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Re: General RFI
On Thu, 14 May 1998, Geoff Eddy wrote:
> Padraic Brown wrote:
> > I thought Breathanach _was_ a Brithenig dialect! Do correct me, Geoff, if
> > that's mistaken.
> I'm not sure myself... it was originally intended as the Q-Celtic
> flipside to Brithenig's P-Celtic rather than as an actual dialect; I
I see. Just like Brithenig, only different! ;-)
> don't think it'd be very easy to derive a Q-Celtic language from
> Brithenig without taking a substantial amount directly from
> Latin/Romance as well.
I'm not entirely certain what you mean by this. I shouldn't think it were
at all possible to derive _any_ Celtic language from B.
> On which subject: which of the Romance languages is Brithenig intended
> to resemble most, assuming there is such a bias? [This could help me
> with Breathanach.] I've seen it described as being like Italian spoken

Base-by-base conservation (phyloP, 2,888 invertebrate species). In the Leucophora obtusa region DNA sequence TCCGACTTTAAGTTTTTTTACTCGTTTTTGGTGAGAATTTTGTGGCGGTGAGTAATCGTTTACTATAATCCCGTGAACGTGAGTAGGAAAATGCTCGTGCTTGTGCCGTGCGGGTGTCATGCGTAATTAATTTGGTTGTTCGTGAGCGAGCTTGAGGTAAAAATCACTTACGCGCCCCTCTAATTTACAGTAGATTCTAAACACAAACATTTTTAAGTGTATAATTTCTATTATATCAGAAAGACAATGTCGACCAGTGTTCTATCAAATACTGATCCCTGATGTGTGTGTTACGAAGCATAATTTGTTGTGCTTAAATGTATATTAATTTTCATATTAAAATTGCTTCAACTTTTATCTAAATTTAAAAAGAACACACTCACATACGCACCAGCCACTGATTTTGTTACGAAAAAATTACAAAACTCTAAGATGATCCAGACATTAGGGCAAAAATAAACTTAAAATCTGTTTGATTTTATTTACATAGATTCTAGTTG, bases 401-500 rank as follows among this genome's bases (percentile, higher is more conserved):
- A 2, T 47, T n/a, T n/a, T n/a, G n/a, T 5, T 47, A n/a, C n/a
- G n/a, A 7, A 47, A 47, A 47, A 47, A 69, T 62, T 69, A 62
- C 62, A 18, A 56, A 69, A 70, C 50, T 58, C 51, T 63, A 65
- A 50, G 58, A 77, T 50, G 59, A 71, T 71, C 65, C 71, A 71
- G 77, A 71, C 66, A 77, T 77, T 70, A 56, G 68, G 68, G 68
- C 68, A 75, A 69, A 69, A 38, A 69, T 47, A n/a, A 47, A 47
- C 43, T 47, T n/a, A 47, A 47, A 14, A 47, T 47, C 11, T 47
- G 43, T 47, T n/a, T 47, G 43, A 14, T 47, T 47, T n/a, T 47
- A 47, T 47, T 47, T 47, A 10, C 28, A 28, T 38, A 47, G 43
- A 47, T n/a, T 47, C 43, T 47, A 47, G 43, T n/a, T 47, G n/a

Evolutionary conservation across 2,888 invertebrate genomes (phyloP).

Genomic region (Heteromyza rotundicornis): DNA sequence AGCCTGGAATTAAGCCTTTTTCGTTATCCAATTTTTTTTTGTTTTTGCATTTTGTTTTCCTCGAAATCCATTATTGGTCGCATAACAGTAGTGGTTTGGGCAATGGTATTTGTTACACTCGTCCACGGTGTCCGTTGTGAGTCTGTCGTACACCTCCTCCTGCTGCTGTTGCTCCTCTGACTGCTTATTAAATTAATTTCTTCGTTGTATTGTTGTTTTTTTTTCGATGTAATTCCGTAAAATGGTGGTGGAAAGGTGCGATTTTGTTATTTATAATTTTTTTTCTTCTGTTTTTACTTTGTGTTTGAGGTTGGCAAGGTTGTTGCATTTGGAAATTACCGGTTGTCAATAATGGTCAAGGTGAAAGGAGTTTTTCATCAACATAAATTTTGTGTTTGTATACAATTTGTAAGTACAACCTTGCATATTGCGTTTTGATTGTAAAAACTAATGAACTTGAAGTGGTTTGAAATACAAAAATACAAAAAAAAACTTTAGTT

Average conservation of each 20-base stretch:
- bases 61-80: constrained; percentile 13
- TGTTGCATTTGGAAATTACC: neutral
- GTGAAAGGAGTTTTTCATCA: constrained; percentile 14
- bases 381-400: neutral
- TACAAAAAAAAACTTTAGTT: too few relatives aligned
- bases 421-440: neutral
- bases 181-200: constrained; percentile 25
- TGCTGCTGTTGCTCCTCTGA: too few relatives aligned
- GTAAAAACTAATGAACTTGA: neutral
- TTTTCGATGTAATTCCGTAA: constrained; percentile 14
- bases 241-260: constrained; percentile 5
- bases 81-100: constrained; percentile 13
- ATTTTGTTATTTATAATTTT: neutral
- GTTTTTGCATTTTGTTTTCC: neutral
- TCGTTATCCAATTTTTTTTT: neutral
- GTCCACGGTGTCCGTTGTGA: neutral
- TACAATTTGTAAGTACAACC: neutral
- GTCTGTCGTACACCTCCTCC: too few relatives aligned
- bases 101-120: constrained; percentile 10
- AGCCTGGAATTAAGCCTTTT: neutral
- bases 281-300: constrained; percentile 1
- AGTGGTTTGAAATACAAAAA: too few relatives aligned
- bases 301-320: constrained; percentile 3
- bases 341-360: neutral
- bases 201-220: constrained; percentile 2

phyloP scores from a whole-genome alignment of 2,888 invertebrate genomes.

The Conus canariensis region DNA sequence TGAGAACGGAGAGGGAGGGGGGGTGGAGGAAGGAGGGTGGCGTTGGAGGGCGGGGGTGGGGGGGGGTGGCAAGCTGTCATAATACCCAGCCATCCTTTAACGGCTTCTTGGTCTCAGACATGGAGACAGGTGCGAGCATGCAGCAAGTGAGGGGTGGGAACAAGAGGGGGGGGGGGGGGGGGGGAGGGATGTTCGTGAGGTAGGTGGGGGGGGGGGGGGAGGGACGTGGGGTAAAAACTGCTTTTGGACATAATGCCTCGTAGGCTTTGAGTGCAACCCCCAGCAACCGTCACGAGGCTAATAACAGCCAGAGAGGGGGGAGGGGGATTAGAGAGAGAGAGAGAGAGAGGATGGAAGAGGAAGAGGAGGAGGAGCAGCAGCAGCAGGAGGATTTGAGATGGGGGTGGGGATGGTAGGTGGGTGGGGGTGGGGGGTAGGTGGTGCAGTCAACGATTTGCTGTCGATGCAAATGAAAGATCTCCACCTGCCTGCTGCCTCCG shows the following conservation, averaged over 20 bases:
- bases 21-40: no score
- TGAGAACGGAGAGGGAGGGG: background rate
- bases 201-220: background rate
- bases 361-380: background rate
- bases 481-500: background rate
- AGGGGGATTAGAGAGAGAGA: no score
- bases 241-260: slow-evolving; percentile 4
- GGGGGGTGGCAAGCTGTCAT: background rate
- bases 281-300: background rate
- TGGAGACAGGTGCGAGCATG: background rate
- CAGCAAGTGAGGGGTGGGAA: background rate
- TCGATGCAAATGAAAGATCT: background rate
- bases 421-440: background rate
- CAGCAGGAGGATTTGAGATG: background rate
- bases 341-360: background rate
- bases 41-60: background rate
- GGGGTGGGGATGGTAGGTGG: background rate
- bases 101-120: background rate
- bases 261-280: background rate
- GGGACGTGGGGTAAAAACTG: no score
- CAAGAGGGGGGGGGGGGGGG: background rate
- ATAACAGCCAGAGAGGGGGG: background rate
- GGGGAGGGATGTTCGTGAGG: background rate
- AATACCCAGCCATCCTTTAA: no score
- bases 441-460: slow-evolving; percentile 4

> with a Welsh accent, although in other ways it reminds me more of
I suppose the French connexion must be considered. Both peoples (the
protoFrench and the protoCambrians) were Celtic, speaking related tongues
and with similar experiences. It shouldn't be too great a wonder if their
languages should reflect the common heritage even a little.
The bias, with respect to Kernu anyway, is towards French; as the contact
and exchange between the two have always been considerable. They've
borrowed heavily in certain areas of vocabulary; and the accent seems to
have a fearsome French twist to it.
> On a different note, has anybody ever considered writing a novel or two
> set in the Brithenig universe? That's an obvious use for a conlang.
A novel or _two_!? That's quite a heavy load! There is an Arthurian
Romance on the way (3 1/2 chapters of 5 done), with one or two more in the
works (in K.) -- not a novel by any stretch. But, I doubt either language
is yet ready for a novel, wordwise if not grammarwise. Having given a go
at writing "real" literature in K., I'm not certain that _I_ am ready to
make a go at something larger. I don't know how Andrew feels about B.,
but unless he's been living and breathing Cambrian culture, I'm sure he
might agree. Mind you, a novel in Brithenig (or even a novella) is a
smashing idea! -- but I doubt it would sell very well. :-(